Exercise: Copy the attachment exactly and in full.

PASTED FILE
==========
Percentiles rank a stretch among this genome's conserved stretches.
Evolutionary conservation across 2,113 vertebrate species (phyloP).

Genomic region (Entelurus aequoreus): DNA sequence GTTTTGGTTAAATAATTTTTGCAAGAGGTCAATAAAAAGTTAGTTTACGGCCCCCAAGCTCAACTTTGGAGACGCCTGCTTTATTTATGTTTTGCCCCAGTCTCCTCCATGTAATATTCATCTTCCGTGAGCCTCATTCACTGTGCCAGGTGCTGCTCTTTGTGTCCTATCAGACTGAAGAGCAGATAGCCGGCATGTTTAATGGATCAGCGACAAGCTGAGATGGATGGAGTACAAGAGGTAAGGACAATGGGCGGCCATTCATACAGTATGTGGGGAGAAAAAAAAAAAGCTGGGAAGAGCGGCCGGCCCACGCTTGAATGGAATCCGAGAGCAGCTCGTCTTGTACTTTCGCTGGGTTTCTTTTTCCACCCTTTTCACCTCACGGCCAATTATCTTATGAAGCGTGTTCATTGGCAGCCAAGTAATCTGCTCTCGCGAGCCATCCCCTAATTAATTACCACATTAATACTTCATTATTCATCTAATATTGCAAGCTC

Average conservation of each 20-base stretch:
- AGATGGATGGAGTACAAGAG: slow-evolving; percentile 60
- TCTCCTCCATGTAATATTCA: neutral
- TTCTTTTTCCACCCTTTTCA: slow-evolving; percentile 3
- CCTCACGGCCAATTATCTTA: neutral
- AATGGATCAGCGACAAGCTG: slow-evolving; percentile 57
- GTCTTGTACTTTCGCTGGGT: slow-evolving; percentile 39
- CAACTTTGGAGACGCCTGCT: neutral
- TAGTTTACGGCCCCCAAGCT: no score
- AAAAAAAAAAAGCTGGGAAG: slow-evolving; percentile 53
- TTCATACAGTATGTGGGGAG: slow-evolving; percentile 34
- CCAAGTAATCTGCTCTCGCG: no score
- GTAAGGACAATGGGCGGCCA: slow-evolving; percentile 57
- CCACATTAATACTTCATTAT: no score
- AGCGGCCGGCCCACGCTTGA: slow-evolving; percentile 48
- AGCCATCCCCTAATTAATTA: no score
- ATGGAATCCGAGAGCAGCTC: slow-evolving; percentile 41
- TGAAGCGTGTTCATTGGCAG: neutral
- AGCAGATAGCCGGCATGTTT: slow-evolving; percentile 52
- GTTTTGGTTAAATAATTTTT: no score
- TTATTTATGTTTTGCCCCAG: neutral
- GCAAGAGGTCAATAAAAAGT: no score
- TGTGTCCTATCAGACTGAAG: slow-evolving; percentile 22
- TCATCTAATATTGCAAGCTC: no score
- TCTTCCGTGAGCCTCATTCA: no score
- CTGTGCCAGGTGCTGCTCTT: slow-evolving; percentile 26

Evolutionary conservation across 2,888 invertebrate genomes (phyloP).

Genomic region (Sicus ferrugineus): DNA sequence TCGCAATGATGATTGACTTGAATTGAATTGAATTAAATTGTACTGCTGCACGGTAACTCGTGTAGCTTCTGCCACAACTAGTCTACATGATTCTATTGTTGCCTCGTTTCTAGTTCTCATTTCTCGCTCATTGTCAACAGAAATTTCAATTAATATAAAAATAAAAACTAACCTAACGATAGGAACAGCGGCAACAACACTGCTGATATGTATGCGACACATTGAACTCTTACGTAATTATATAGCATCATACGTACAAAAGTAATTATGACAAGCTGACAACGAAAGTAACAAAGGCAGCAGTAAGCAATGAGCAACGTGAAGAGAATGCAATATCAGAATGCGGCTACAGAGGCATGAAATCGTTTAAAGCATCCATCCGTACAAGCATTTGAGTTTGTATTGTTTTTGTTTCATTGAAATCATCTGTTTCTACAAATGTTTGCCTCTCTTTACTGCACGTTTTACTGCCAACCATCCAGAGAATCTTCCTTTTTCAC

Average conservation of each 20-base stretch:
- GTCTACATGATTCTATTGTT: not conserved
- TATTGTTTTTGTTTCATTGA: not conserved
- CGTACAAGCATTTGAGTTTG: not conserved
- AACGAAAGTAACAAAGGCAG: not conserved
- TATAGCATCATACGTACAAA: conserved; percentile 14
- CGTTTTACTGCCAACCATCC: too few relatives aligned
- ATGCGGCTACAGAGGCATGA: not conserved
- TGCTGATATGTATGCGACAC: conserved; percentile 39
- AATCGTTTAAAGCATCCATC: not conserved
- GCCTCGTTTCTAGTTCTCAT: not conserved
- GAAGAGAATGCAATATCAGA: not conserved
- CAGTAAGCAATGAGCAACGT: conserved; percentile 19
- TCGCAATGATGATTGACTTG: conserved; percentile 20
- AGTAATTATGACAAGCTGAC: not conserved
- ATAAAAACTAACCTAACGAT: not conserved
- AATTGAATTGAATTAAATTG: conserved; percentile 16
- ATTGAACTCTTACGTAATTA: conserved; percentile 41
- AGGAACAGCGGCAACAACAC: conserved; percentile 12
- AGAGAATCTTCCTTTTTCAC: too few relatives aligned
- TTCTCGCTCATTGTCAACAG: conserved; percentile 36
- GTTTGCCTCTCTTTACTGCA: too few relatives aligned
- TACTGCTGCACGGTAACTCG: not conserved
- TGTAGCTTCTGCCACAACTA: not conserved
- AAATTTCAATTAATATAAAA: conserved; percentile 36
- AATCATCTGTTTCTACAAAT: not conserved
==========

Percentiles rank a stretch among this genome's conserved stretches.
Evolutionary conservation across 2,113 vertebrate species (phyloP).

Genomic region (Entelurus aequoreus): DNA sequence GTTTTGGTTAAATAATTTTTGCAAGAGGTCAATAAAAAGTTAGTTTACGGCCCCCAAGCTCAACTTTGGAGACGCCTGCTTTATTTATGTTTTGCCCCAGTCTCCTCCATGTAATATTCATCTTCCGTGAGCCTCATTCACTGTGCCAGGTGCTGCTCTTTGTGTCCTATCAGACTGAAGAGCAGATAGCCGGCATGTTTAATGGATCAGCGACAAGCTGAGATGGATGGAGTACAAGAGGTAAGGACAATGGGCGGCCATTCATACAGTATGTGGGGAGAAAAAAAAAAAGCTGGGAAGAGCGGCCGGCCCACGCTTGAATGGAATCCGAGAGCAGCTCGTCTTGTACTTTCGCTGGGTTTCTTTTTCCACCCTTTTCACCTCACGGCCAATTATCTTATGAAGCGTGTTCATTGGCAGCCAAGTAATCTGCTCTCGCGAGCCATCCCCTAATTAATTACCACATTAATACTTCATTATTCATCTAATATTGCAAGCTC

Average conservation of each 20-base stretch:
- AGATGGATGGAGTACAAGAG: slow-evolving; percentile 60
- TCTCCTCCATGTAATATTCA: neutral
- TTCTTTTTCCACCCTTTTCA: slow-evolving; percentile 3
- CCTCACGGCCAATTATCTTA: neutral
- AATGGATCAGCGACAAGCTG: slow-evolving; percentile 57
- GTCTTGTACTTTCGCTGGGT: slow-evolving; percentile 39
- CAACTTTGGAGACGCCTGCT: neutral
- TAGTTTACGGCCCCCAAGCT: no score
- AAAAAAAAAAAGCTGGGAAG: slow-evolving; percentile 53
- TTCATACAGTATGTGGGGAG: slow-evolving; percentile 34
- CCAAGTAATCTGCTCTCGCG: no score
- GTAAGGACAATGGGCGGCCA: slow-evolving; percentile 57
- CCACATTAATACTTCATTAT: no score
- AGCGGCCGGCCCACGCTTGA: slow-evolving; percentile 48
- AGCCATCCCCTAATTAATTA: no score
- ATGGAATCCGAGAGCAGCTC: slow-evolving; percentile 41
- TGAAGCGTGTTCATTGGCAG: neutral
- AGCAGATAGCCGGCATGTTT: slow-evolving; percentile 52
- GTTTTGGTTAAATAATTTTT: no score
- TTATTTATGTTTTGCCCCAG: neutral
- GCAAGAGGTCAATAAAAAGT: no score
- TGTGTCCTATCAGACTGAAG: slow-evolving; percentile 22
- TCATCTAATATTGCAAGCTC: no score
- TCTTCCGTGAGCCTCATTCA: no score
- CTGTGCCAGGTGCTGCTCTT: slow-evolving; percentile 26

Evolutionary conservation across 2,888 invertebrate genomes (phyloP).

Genomic region (Sicus ferrugineus): DNA sequence TCGCAATGATGATTGACTTGAATTGAATTGAATTAAATTGTACTGCTGCACGGTAACTCGTGTAGCTTCTGCCACAACTAGTCTACATGATTCTATTGTTGCCTCGTTTCTAGTTCTCATTTCTCGCTCATTGTCAACAGAAATTTCAATTAATATAAAAATAAAAACTAACCTAACGATAGGAACAGCGGCAACAACACTGCTGATATGTATGCGACACATTGAACTCTTACGTAATTATATAGCATCATACGTACAAAAGTAATTATGACAAGCTGACAACGAAAGTAACAAAGGCAGCAGTAAGCAATGAGCAACGTGAAGAGAATGCAATATCAGAATGCGGCTACAGAGGCATGAAATCGTTTAAAGCATCCATCCGTACAAGCATTTGAGTTTGTATTGTTTTTGTTTCATTGAAATCATCTGTTTCTACAAATGTTTGCCTCTCTTTACTGCACGTTTTACTGCCAACCATCCAGAGAATCTTCCTTTTTCAC

Average conservation of each 20-base stretch:
- GTCTACATGATTCTATTGTT: not conserved
- TATTGTTTTTGTTTCATTGA: not conserved
- CGTACAAGCATTTGAGTTTG: not conserved
- AACGAAAGTAACAAAGGCAG: not conserved
- TATAGCATCATACGTACAAA: conserved; percentile 14
- CGTTTTACTGCCAACCATCC: too few relatives aligned
- ATGCGGCTACAGAGGCATGA: not conserved
- TGCTGATATGTATGCGACAC: conserved; percentile 39
- AATCGTTTAAAGCATCCATC: not conserved
- GCCTCGTTTCTAGTTCTCAT: not conserved
- GAAGAGAATGCAATATCAGA: not conserved
- CAGTAAGCAATGAGCAACGT: conserved; percentile 19
- TCGCAATGATGATTGACTTG: conserved; percentile 20
- AGTAATTATGACAAGCTGAC: not conserved
- ATAAAAACTAACCTAACGAT: not conserved
- AATTGAATTGAATTAAATTG: conserved; percentile 16
- ATTGAACTCTTACGTAATTA: conserved; percentile 41
- AGGAACAGCGGCAACAACAC: conserved; percentile 12
- AGAGAATCTTCCTTTTTCAC: too few relatives aligned
- TTCTCGCTCATTGTCAACAG: conserved; percentile 36
- GTTTGCCTCTCTTTACTGCA: too few relatives aligned
- TACTGCTGCACGGTAACTCG: not conserved
- TGTAGCTTCTGCCACAACTA: not conserved
- AAATTTCAATTAATATAAAA: conserved; percentile 36
- AATCATCTGTTTCTACAAAT: not conserved